How does a mental health disorder or substance abuse addiction by one family member affect the others?

Often this creates great frustration and stress within the family. They want their loved one to get help but do not know what they can do. If they push their loved one or try to control them, the result is usually the creation of resistance and conflict. It is very, very hard for families to see their children experiencing psychosis and yet refusing to receive treatment or take medications. But, if a person is not a current threat to self or others, our free society allows them to make choices.

For family members wanting to help a loved with an addiction problem, I would highly recommend a new book, How to Get Your Loved One Sober, by Dr. Robert Meyers and Dr. Jane Ellen Smith. This book teaches the Community Reinforcement Approach Family Training (CRAFT). Our Behavioral Health Advantages also offer counseling to assist family members in using the CRAFT approach. I would also highly recommend participation in the Tri-County chapter of the National Alliance on Mental Illness for family members and friends of persons with mental health problems.

I also wish to offer the opinion that the whole concept of “co-dependency” is bunk. There is no scientific evidence of the existence of this so-called disorder. Personally, I believe it was invented by the chemical dependency field to expand markets and profits. Can drug or alcohol addiction cause stress or depression in a family? Of course, but so can many other factors in relationships.

How does Fayette Companies respond to the needs of businesses?

Our White Oaks programs work with many area employers to provide alcoholism and substance abuse treatment to their employees or employees’ family members. For employed persons, treatment can usually be provided in day or evening intensive outpatient services.

One of our other corporations, Behavioral Health Advantages Inc. (BHA) was established in 1990 to focus on the needs of the business community and of people at work. BHA’s mission, to help organizations manage the human factor at work, is achieved through its four divisions—Employee Assistance Programs, Consultation and Training, Outpatient Counseling and Mediation and Arbitration.

A quality Employee Assistance Program offers employers both a valued employee benefit and an effective management tool. It provides employers with a means of helping valued employees correct performance issues that may be caused by problems in their personal lives. BHA provides training for managers and supervisors to help alert them to the signs of a developing problem and a step-by- step process to help them direct the employee to the help they need. As businesses have increasingly recognized the value and cost-effectiveness of these programs, we have seen considerable growth in this area with BHA providing employee assistance services to 36 companies headquartered in Illinois and to their satellite locations throughout the U.S.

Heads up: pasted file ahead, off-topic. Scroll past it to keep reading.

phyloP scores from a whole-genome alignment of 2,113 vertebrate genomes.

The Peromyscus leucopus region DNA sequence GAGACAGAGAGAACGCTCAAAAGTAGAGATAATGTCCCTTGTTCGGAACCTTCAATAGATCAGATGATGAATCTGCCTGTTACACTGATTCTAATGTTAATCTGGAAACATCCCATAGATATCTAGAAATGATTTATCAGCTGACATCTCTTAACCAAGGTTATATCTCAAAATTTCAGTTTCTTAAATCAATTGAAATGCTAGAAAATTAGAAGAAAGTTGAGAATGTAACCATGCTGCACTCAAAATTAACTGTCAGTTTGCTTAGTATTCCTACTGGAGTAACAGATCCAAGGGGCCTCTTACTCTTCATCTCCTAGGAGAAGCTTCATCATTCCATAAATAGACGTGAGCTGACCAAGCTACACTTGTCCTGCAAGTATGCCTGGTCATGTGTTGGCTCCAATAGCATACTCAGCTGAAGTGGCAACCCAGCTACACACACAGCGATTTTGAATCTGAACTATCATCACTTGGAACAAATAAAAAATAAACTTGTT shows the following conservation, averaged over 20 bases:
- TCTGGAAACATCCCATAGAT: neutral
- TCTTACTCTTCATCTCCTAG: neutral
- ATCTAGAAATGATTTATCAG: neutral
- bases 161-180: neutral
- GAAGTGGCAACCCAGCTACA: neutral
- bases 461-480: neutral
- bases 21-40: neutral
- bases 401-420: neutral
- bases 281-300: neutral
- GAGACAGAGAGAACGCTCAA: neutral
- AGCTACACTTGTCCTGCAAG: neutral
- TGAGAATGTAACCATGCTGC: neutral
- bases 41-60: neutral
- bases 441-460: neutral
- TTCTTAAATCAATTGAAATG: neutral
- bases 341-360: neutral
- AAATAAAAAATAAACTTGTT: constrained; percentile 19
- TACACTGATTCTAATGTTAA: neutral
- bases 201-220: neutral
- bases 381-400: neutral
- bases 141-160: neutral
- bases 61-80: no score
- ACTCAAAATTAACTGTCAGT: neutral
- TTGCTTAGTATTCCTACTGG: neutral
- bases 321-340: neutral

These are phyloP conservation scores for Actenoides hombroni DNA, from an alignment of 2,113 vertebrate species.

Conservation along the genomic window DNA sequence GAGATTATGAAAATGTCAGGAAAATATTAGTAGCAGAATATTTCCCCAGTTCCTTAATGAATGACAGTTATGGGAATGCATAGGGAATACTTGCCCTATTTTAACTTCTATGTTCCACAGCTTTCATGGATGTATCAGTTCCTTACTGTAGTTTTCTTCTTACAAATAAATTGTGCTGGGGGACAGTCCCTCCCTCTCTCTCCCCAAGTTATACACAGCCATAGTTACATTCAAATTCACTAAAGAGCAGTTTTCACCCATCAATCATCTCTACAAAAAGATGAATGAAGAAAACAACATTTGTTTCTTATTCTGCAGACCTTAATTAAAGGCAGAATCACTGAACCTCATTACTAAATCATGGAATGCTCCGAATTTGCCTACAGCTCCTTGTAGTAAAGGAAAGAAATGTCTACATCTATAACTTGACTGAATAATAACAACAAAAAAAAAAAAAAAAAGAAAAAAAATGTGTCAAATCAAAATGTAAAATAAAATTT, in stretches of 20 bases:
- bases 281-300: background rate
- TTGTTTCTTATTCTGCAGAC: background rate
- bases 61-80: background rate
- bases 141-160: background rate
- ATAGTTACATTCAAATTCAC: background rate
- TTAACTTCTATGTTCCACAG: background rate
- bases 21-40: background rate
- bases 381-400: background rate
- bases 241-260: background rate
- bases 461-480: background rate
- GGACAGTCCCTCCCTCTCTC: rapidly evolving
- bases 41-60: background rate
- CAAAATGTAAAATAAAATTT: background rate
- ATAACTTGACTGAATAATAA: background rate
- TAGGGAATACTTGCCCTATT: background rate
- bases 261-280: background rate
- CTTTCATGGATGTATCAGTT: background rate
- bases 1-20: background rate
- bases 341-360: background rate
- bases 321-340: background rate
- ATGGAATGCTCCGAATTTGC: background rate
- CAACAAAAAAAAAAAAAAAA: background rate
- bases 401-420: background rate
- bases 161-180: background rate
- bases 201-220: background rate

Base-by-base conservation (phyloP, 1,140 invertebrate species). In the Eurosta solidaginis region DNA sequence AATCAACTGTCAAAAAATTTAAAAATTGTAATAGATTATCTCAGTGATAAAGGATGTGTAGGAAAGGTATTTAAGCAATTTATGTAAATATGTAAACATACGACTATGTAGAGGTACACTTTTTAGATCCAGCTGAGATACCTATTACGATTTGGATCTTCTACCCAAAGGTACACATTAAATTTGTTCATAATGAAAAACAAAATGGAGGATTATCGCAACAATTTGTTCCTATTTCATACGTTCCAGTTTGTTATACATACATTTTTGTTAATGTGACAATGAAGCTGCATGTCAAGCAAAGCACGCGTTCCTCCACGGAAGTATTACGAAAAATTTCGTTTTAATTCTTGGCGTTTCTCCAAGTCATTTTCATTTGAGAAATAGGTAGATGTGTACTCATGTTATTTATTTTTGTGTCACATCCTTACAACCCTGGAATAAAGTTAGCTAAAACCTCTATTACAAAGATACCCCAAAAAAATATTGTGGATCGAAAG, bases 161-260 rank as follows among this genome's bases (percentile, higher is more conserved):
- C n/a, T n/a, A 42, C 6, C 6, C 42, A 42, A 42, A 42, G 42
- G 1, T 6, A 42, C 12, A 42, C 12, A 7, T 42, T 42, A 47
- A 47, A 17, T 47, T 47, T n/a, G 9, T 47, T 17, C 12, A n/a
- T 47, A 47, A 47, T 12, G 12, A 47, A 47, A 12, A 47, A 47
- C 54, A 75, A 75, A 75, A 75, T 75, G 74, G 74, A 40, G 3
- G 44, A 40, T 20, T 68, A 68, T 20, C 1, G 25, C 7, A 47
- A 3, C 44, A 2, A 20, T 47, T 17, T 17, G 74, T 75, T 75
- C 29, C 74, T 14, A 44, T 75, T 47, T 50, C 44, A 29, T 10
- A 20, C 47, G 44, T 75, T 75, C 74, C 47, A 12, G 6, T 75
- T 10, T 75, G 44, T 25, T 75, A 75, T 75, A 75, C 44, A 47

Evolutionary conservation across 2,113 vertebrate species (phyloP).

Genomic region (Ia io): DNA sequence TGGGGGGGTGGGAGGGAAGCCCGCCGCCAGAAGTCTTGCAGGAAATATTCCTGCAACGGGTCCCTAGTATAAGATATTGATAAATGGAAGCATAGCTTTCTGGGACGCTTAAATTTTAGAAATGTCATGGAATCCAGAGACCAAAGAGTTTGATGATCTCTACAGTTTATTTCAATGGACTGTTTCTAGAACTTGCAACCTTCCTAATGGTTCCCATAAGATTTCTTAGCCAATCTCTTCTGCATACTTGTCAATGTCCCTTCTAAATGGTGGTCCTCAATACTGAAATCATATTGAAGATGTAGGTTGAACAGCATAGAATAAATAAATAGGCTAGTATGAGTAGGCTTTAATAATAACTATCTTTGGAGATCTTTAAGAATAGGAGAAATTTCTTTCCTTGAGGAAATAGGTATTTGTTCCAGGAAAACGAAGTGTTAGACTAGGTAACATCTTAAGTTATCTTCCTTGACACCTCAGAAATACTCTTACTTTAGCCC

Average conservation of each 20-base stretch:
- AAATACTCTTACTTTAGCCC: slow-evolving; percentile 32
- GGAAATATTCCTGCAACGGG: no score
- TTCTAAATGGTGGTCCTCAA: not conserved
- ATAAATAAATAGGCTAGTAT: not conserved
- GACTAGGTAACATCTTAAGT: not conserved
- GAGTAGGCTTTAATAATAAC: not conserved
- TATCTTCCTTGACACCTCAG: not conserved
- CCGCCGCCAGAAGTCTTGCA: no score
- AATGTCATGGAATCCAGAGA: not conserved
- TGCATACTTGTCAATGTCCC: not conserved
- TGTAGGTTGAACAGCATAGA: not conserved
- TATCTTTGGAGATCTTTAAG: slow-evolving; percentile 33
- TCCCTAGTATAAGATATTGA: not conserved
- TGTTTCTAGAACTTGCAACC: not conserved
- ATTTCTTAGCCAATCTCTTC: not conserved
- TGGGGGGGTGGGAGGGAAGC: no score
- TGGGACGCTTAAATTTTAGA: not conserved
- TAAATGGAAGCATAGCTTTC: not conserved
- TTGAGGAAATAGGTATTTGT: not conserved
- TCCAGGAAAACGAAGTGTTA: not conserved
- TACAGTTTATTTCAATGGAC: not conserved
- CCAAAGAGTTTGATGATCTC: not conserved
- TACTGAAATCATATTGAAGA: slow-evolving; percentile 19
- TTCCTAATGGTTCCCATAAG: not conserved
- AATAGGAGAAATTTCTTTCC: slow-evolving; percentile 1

BHA’s Consultation and Training division helps organizations manage the human factor by focusing on the relationship skills that are so important to leadership and team functioning. The Center for Creative Leadership’s research found that three of the four reasons promising leaders were “derailed” related to relationship skills verses job competency. An additional study at Stanford found that of 10,000 people let go from a job, more than 90 percent were fired for interpersonal reasons. BHA consultants can provide organizations with an accurate and objective assessment of the human factor issues present in a department or work group. This assessment, or organizational audit, outlines key themes—group strengths and concerns—and provides recommendations to resolve identified issues. Organizations have found BHA’s consulting services to be extremely helpful in resolving internal conflicts, increasing employee satisfaction and enhancing team effectiveness.

BHA’s Consultation and Training division, working independently and in collaboration with the Leadership Development Center at Bradley University, has provided services to a wide range of organizations (including over 200 Fortune 500 companies) locally, nationally and internationally. BHA’s counseling services also address a wide range of human problems with services for adults, children and families.

What are the potential signs an employer should look for in an employee they suspect may need psychological or substance abuse counseling?

Employers may notice changes in performance: inconsistent work quality, poor concentration, increased absenteeism & presenteeism (at work but not performing), errors in judgment and needless risk taking. And, changes in behaviors: avoidance of friends and colleagues, overreaction to criticism, mood swings, complaints of vaguely-defined illnesses or deterioration in personal appearance. Obviously, this is only a partial list, and the most important factor to take into consideration is change—a previously good performer missing deadlines, an outgoing individual avoiding friends and colleagues at work, an easy-going individual becoming irritable and difficult to approach or a well-groomed employee neglecting his/her appearance.